While sea ice used to block the passage for about 11 months of the year, global temperatures are rising making the ice-free season longer. The Northwest Passage can be a viable shipping route within decades or even a few years, according to the U.S. Navy. In addition, China has taken the unusual step of purchasing its own icebreaking ship (Greenwire, April 4).
The Arctic is warming twice as fast as the rest of the planet, scientists say. The temperature there could rise by 7 to 12.5 degrees by the end of the century, and the Arctic Ocean could be ice-free in summer by 2060.
Since the U.S. Geological Survey announced that a quarter of the world's undiscovered oil and gas reserves are under the Arctic Ocean, companies are scrambling to stake claims. BP has an Alaskan offshore oil deposit called Northstar, and Statoil is developing the Snow White gas field in the frozen Barents Sea that is expected to generate $60 billion worth of LNG over the next 30 years. And Gazprom is expected to announce joint plans to drill up to 120 wells in the Shtokman field, 10 times the size of Snow White.
According to international law, a country can claim the seabed extending up to 350 miles off its coast. Since no country's shelf extends far enough to claim the North Pole, the International Seabed Authority administers a neutral area around it. Denmark is among the eight countries with a claim to the Arctic: It is trying to prove that its Greenland territory connects to a 1,100-mile underwater ridge that ends near the pole.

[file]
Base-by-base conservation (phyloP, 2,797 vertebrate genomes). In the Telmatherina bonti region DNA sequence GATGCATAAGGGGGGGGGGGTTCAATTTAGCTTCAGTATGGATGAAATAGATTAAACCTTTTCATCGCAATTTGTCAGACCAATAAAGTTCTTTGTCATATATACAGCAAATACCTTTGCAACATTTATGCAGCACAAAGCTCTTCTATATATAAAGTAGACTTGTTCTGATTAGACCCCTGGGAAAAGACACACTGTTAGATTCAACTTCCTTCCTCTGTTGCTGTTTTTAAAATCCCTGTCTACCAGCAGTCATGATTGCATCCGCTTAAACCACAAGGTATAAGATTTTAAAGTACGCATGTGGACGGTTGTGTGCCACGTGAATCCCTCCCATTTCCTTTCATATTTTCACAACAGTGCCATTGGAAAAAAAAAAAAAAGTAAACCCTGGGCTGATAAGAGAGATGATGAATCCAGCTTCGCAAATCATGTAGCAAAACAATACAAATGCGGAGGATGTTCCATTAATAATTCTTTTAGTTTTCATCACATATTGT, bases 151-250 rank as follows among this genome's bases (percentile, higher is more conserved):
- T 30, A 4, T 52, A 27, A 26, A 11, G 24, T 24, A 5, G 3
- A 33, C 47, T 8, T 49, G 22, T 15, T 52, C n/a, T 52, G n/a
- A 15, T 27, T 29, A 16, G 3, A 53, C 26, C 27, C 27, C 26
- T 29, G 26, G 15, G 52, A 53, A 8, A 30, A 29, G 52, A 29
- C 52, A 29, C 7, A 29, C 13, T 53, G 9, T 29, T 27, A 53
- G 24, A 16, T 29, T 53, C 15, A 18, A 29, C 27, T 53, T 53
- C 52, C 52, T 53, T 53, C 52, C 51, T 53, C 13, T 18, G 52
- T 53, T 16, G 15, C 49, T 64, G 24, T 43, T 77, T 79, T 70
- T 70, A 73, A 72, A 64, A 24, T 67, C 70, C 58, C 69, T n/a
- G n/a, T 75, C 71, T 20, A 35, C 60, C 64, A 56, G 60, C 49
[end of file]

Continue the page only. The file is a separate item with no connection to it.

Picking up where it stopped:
"It's an unfortunate fact of life that the climactically benign and politically stable areas are running out of oil and gas," said Bruce Evers, an analyst at London firm Investec. "So in politically stable areas like the Arctic there's going to be a substantial amount of interest" (David Adam, London Guardian, April 18).
But the head of the British Antarctic Survey, which coordinates U.K. activity at both poles, has said he is "very uncomfortable" with USGS, BP and Statoil's project to find resources in the Arctic under the auspices of a program intended to address global warming.
Rapley plans to question the USGS plan this week at an International Polar Year meeting in Cambridge, England. "There is an argument that it is much better to work with companies that are considering how to exploit these resources rather than taking a somewhat prissy position," he said. "But there are some things that are ethically in, and some that are ethically out."
Suzanne Weedman of the USGS conceded that the agency's Arctic Energy Assessment was part of the World Energy Project, which was funded in part by oil companies like BP, ConocoPhillips, ExxonMobil, PetroCanada and Chevron. But, she said, they had no say on how the money was spent and were not involved in research.
"Knowing about the energy resources might be very interesting because there is the potential of development in the Arctic," she said. "That's not for us to decide, but it is the reality" (David Adam, London Guardian, April 18). -- DK
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